chemicals (EMA, toluene, DBP, etc.) in their nail products. This fund could support research and development of less toxic or toxic-free nail product alternatives. Collected fees could also be used to help nail salon owners defray the costs of purchasing and maintaining ventilation systems adequate to protect workers and customers from harmful chemicals that manufacturers continue to use in nail products.
More research is needed to better understand the hazards associated with chemicals in nail products (both individually and in combination with each other), how products could be reformulated to be safer, and what alternative products could replace those that are unsafe.
Ban toluene, dibutyl phthalate, formaldehyde, EMA and other specific “bad actor” chemicals from nail products.
Explore the feasibility of a program that would dis-incentivize the use of bad actor chemicals in nail salon products and would result in generating funds to assist owners with ventilation expenses and/or to finance research into safer chemical and product alternatives.
Request that California agencies, for instance, the Occupational Health Branch of the California DPH and the Office of Environmental Health Hazard Assessment (OEHHA) of Cal- EPA, research and report on the health hazards associated with chemicals in nail salon products.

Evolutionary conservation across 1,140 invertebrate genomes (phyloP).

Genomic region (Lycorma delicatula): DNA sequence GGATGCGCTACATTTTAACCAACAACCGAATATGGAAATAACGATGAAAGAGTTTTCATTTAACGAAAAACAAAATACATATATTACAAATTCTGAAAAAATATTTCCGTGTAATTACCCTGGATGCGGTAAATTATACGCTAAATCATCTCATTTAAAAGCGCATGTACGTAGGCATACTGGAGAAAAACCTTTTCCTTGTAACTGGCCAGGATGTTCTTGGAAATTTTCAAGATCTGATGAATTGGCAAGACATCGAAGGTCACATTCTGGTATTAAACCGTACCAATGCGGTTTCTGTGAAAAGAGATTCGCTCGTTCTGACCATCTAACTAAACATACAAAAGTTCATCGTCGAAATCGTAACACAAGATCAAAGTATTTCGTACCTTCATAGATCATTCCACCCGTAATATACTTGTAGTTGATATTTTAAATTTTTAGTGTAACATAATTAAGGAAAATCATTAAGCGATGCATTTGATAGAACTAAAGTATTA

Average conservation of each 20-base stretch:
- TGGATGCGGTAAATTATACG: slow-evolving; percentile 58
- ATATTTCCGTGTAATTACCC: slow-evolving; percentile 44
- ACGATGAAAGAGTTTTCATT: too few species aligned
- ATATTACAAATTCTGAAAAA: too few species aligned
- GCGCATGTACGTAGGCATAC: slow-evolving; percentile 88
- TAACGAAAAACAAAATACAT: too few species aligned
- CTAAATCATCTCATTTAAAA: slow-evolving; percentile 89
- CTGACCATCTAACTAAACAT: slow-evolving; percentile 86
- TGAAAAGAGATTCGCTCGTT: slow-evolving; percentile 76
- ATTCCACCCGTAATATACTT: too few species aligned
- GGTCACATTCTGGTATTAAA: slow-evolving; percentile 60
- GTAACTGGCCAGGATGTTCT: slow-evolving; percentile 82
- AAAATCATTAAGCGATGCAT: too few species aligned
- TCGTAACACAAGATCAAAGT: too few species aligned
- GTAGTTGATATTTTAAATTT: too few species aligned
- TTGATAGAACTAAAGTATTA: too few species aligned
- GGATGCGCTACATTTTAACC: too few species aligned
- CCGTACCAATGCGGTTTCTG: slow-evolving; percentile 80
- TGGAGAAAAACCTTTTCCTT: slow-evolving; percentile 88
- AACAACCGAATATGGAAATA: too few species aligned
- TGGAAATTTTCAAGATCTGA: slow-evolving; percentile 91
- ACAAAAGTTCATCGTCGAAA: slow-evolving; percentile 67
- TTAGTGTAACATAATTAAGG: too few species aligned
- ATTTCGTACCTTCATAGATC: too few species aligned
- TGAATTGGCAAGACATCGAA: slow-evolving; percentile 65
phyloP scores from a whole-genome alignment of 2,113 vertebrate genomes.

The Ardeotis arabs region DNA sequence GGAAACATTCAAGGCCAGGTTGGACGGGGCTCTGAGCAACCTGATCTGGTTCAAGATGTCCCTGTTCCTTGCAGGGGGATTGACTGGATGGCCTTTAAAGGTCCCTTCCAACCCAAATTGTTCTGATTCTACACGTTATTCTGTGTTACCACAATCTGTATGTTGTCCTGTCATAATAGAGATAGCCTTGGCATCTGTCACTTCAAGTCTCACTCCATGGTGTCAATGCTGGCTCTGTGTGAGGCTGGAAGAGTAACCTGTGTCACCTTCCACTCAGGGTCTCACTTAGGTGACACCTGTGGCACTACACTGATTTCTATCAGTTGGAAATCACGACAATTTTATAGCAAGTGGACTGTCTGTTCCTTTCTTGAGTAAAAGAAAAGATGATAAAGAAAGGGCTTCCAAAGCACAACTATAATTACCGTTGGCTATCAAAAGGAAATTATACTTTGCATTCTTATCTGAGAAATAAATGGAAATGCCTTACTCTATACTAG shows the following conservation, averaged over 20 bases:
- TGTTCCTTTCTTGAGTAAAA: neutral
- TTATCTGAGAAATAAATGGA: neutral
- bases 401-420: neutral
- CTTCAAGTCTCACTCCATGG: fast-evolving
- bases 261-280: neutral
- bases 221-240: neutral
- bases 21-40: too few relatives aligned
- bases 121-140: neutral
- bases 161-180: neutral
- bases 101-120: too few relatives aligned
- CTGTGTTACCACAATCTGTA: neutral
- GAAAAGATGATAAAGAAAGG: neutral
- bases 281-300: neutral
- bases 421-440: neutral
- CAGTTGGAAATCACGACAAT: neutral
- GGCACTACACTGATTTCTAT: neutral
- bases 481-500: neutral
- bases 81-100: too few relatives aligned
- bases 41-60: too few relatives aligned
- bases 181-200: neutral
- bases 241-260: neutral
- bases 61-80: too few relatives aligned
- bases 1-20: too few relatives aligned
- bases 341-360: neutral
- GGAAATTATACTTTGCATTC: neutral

California Healthy Nail Salon Collaborative
✓ Improve ventilation technology and standards in nail salons.
Until we rid nail salon products of their hazardous ingredients, exhaust ventilation systems should be used in nail salons to better protect both workers and customers. Local exhaust ventilation, such as a vented table, is considered to be most effective because it captures and removes contaminants at their source (“source capture system”). In other words, the contaminants are removed before they reach a worker’s or consumer’s breathing space and are exhausted directly to the exterior of a building. NIOSH recommends the use of ventilated work tables by nail technicians when applying artificial fingernails.44 Beginning in January 2009, NIOSH is conducting a study of various vented tables to determine their relative efficiency, noise level, and other elements of good ventilation systems.45
Some jurisdictions such as Oregon are adopting more rigorous nail-salon ventilation standards. The 2007 Oregon Mechanical Specialty Code requires that a source capture system be installed at every manicure and pedicure station. This “source capture system” must be adequate to draw air away from manicurists and consumers with an exhaust rate of at least 50 cubic feet per minute (cfm) for intermittent exhaust at each station (during chemical use) and 20 cfm for continuous exhaust.46 Although there has been no study to determine the precise ventilation level or technology necessary to make the air in nail salons safe to breathe, it is useful to note that the International Code Council requires the same level (50 cfm) of exhaust in bathrooms, just for control of odors. Oregon’s ventilation standard is applied only to new salons or to existing salons that add new nail stations to their businesses.
Although in many ways vented or down-draft